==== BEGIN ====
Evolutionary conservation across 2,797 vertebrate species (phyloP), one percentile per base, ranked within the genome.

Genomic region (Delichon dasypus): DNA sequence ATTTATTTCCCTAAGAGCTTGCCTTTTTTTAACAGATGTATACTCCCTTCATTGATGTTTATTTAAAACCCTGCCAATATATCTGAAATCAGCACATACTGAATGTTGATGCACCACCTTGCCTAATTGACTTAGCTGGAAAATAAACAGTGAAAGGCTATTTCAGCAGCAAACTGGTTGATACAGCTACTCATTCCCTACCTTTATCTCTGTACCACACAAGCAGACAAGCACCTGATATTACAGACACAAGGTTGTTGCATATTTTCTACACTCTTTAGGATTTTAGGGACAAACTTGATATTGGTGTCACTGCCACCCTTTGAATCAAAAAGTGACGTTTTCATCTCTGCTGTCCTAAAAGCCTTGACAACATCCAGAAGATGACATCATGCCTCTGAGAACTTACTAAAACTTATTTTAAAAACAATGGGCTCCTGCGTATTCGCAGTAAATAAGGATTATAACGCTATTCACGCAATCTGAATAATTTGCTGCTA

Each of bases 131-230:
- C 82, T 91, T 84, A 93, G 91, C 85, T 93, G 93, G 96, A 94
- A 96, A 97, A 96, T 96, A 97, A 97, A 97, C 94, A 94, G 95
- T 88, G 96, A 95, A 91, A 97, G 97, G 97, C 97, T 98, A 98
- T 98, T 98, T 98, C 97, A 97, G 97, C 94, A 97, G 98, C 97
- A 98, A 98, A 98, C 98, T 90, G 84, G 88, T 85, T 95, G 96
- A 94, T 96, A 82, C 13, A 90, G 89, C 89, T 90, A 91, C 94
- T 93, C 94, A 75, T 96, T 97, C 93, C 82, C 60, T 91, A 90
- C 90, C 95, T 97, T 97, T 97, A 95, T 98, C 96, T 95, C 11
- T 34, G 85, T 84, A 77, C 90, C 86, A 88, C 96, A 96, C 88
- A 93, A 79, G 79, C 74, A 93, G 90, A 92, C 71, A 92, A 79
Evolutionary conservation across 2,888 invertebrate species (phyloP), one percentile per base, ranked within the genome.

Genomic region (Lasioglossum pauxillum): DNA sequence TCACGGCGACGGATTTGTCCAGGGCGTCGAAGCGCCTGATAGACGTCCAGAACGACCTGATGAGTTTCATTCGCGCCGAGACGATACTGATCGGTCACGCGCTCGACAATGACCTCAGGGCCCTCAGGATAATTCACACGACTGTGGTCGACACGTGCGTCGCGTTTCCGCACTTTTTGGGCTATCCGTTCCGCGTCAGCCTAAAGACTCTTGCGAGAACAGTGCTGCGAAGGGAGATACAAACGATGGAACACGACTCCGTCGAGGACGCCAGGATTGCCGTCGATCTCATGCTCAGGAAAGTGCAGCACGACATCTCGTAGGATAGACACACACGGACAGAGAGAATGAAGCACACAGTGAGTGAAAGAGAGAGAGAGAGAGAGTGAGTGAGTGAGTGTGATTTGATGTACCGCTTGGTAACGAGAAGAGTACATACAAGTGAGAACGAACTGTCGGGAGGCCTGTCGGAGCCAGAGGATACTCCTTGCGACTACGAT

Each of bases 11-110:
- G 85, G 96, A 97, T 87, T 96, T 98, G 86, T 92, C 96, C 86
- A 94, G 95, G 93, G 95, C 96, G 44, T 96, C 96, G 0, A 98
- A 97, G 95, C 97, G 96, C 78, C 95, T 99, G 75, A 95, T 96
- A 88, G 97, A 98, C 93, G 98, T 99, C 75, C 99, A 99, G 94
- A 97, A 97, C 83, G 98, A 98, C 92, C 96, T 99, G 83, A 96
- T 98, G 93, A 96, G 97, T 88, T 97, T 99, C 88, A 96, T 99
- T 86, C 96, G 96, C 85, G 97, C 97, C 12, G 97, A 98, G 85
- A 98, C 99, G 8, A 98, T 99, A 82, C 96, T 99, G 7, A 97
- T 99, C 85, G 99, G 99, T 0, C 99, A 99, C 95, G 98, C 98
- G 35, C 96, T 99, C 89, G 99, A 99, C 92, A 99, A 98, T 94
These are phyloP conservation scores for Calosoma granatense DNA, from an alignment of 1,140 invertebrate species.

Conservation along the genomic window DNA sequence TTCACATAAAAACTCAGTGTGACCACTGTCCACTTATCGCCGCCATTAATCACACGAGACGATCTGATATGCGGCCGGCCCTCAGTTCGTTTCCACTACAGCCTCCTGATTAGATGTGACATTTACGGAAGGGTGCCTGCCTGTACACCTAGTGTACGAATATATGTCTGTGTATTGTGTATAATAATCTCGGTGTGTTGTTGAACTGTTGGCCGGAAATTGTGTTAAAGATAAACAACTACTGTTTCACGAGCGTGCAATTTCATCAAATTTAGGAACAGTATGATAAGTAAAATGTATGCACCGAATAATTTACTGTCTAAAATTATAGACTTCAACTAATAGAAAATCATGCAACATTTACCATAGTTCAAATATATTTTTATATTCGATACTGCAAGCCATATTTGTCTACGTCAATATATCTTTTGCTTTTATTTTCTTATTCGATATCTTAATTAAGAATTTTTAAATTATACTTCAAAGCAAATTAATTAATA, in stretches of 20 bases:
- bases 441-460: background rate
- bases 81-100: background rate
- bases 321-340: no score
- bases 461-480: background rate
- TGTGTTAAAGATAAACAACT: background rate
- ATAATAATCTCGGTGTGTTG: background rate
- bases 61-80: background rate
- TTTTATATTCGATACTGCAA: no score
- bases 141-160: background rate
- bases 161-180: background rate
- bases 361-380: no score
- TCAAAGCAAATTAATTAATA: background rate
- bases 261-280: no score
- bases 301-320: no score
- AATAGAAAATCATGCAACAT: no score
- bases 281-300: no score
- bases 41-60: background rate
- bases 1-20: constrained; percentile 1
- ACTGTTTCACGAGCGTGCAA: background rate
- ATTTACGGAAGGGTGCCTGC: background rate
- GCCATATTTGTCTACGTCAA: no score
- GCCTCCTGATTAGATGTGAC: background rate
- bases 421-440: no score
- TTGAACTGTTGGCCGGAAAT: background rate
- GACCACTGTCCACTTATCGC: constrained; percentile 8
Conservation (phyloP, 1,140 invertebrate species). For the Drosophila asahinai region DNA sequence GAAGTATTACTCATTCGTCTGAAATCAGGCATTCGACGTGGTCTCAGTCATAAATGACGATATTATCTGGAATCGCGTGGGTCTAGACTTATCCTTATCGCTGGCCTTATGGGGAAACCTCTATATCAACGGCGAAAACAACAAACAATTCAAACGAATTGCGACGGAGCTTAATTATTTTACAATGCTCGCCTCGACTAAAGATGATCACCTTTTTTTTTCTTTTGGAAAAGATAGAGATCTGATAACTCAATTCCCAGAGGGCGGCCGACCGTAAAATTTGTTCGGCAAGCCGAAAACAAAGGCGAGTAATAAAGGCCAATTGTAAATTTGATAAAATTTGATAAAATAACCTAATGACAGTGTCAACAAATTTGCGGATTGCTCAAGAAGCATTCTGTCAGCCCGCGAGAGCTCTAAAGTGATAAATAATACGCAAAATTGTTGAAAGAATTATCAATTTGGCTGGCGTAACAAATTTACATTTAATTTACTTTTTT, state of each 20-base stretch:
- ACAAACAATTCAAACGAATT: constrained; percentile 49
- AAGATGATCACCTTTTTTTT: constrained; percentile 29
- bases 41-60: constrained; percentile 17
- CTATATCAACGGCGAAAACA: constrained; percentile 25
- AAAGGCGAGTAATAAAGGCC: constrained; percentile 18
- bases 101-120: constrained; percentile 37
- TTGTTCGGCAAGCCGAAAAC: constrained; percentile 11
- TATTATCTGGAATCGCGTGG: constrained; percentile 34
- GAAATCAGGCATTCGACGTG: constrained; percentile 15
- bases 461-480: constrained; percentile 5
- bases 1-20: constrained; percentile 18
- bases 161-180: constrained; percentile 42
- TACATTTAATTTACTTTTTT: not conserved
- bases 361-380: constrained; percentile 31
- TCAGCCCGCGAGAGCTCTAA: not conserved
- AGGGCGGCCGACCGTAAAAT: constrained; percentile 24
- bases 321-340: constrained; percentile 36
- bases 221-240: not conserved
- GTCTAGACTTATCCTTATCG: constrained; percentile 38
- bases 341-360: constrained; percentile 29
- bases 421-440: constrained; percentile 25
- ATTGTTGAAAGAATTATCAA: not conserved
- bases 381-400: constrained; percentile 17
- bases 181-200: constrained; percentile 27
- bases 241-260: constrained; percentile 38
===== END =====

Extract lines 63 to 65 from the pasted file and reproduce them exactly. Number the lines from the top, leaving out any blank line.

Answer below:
- GAAATCAGGCATTCGACGTG: constrained; percentile 15
- bases 461-480: constrained; percentile 5
- bases 1-20: constrained; percentile 18